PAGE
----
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sought and secured by Roman Catholics for denominational uses in New York City do not help to create confidence as to moderation in future demands. In truth, if moderation had ruled, a hierarchy three fourths of whose members were born out of the country would have been less ready to denounce a system of education which satisfies nine tenths of the people, and in its essential characteristics gives no valid ground of dissatisfaction to the rest.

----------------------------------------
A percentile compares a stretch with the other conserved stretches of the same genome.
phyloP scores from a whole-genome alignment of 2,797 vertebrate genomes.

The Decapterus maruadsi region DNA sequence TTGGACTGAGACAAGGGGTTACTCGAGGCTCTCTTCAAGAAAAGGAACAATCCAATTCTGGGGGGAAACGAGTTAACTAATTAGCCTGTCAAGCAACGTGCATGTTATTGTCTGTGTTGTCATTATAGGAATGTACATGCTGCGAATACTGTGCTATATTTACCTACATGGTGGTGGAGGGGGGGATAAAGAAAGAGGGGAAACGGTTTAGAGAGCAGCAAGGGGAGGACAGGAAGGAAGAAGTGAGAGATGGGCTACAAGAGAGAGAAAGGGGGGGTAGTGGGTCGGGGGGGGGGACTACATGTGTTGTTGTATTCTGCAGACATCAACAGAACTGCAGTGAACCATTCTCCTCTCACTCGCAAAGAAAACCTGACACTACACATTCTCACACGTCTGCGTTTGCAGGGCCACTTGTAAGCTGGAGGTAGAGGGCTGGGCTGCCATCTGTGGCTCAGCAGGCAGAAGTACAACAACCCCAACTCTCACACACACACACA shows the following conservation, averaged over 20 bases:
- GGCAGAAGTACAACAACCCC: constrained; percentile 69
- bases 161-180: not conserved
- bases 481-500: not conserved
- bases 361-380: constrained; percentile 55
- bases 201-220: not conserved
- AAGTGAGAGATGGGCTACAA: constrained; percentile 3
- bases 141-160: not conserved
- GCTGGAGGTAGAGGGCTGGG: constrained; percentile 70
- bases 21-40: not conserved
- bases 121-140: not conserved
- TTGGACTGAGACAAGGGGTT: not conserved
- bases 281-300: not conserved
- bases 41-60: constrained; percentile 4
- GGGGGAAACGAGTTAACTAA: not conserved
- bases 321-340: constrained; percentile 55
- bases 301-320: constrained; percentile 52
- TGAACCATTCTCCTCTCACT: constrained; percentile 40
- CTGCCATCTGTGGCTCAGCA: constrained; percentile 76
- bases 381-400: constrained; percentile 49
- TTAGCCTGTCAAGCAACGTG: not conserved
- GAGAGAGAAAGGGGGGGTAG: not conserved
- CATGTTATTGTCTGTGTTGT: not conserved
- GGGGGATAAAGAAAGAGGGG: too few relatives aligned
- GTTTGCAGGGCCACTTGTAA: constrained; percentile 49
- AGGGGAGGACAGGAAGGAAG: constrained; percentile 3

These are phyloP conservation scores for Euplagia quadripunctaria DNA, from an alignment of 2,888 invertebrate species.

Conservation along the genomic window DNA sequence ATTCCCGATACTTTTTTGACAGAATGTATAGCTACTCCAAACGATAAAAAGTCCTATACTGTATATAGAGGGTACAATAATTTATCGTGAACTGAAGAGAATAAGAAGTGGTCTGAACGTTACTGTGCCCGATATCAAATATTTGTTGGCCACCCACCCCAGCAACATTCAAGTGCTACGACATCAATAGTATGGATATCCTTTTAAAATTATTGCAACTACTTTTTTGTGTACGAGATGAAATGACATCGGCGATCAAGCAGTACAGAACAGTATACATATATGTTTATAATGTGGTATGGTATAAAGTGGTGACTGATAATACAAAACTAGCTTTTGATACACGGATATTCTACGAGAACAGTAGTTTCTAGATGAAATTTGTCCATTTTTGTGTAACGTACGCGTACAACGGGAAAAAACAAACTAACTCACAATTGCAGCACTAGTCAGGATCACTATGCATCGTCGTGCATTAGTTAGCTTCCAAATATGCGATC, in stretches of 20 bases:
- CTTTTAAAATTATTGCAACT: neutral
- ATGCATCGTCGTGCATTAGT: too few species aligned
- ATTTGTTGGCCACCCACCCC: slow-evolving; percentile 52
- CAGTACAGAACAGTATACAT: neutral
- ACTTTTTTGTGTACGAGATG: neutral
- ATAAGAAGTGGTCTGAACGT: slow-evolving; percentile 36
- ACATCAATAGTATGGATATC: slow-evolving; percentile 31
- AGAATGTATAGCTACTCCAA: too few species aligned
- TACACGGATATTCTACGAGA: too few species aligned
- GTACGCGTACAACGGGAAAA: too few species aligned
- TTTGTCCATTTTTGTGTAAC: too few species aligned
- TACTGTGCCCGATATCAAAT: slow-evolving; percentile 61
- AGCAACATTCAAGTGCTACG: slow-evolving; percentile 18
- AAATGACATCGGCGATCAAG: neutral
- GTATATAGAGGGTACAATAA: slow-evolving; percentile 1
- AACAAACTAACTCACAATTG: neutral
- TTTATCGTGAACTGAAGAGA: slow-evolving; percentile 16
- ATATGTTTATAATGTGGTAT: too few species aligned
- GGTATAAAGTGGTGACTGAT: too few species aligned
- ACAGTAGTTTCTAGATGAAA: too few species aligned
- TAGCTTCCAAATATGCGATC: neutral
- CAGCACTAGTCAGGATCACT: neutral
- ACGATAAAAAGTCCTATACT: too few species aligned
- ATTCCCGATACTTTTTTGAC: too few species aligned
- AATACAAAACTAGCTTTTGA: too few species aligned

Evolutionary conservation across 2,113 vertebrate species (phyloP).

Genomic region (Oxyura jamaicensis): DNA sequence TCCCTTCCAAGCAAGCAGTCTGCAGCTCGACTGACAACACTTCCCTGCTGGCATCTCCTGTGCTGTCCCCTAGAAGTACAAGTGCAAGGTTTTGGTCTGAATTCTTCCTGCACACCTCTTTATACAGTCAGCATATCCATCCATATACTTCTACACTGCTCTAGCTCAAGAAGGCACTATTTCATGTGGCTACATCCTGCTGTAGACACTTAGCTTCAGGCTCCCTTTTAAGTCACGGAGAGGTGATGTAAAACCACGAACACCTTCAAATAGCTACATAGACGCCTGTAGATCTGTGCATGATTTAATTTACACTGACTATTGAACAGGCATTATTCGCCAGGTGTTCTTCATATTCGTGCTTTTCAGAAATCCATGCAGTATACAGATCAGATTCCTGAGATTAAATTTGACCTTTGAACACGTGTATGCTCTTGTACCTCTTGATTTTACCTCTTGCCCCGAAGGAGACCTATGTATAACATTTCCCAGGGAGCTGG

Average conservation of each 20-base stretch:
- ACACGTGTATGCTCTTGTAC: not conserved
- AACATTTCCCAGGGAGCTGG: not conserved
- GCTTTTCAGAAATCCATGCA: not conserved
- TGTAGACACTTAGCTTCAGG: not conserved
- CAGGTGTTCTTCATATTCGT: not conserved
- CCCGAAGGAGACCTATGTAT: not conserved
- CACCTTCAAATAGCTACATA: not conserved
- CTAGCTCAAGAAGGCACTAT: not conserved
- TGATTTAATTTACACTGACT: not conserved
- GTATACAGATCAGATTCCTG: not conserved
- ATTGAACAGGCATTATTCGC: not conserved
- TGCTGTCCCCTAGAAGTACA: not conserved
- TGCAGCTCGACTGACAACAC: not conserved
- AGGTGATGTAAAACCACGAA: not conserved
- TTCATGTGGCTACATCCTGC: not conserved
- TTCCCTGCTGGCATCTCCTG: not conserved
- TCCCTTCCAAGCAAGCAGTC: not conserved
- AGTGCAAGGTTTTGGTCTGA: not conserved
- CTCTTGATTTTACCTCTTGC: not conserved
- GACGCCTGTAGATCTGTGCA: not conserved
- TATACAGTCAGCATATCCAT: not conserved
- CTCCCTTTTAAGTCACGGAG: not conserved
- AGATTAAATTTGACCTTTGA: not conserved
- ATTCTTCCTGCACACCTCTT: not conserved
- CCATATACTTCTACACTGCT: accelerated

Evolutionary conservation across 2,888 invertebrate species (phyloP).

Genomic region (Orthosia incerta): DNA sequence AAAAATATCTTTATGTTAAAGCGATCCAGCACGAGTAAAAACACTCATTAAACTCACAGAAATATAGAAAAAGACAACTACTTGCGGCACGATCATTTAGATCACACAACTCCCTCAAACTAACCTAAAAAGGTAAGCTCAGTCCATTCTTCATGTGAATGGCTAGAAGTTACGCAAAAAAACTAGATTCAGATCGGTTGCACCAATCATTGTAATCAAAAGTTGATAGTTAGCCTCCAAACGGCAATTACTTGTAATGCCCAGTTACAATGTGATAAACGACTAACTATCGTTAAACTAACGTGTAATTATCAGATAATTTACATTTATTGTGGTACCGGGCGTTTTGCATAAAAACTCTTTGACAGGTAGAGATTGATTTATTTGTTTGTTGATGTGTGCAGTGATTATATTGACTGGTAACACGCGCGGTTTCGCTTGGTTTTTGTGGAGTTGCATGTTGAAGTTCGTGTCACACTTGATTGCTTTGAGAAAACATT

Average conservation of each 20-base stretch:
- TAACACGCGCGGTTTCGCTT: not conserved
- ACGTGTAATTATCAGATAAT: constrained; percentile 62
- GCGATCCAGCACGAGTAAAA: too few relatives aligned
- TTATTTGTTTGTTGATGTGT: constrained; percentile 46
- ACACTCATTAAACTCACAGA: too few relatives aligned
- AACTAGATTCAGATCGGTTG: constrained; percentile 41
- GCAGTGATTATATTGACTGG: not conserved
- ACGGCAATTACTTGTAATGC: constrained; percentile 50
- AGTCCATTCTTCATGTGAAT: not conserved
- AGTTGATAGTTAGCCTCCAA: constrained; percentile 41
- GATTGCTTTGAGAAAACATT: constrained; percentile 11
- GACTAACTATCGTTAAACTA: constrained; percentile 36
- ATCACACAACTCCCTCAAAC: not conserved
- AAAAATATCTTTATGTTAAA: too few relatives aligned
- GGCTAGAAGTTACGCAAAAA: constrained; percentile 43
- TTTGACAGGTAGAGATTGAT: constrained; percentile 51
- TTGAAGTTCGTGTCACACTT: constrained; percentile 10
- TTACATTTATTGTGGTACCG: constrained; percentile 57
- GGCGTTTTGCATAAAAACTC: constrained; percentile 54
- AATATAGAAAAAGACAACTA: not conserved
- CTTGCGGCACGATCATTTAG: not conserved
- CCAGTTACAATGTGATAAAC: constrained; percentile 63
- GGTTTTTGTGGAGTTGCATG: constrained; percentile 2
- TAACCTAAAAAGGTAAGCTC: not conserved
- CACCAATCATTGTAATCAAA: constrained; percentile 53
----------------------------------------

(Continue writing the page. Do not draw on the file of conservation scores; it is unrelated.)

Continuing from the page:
Very recently the diplomacy of Leo XIII. has put somewhat of a check upon open revilement and condemnation of the public schools. Being apprised of the serious and growing antagonism, noted above, between an American and a foreign party in the Roman Catholic Church of this country, he sent in the fall of 1892 Mgr. Satolli, to act as his delegate in composing differences and bringing about unity of feeling and action. The outcome of Mgr. Satolli's mission is not yet (1894) fully determined; but he seems to have been convinced that the party favoring some accommodation to American sentiments has shown the better discretion, and that a brusque hostility to the public schools must act to the prejudice of Roman Catholic interests. Accordingly he has expressed himself (though in guarded terms) in a somewhat more tolerant manner respecting attendance at the public schools than that which many priests and prelates have employed. Those, however, who view the papacy in the whole scope of its administration, will build no large expectations on the seeming concession of a papal agent to American institutions. The dictate of policy is one thing; conviction and ultimate aim are quite different things. Doubtless the less hostile tone, if persisted in, will be favorable in some respects to Roman Catholic interests; but, on the other hand, it is likely to involve a forfeit in so far as it promotes in the Roman Catholic constituency the notion that Protestantism, after all, is not unalloyed evil, - not another name for contaminating license and irreligion. As to persistence in the relatively conciliatory policy, there is of course but an uncertain guarantee, since the temperature of the Vatican is subject to changes, and Roman weather has a speedy effect upon the bearing and action of the American prelates.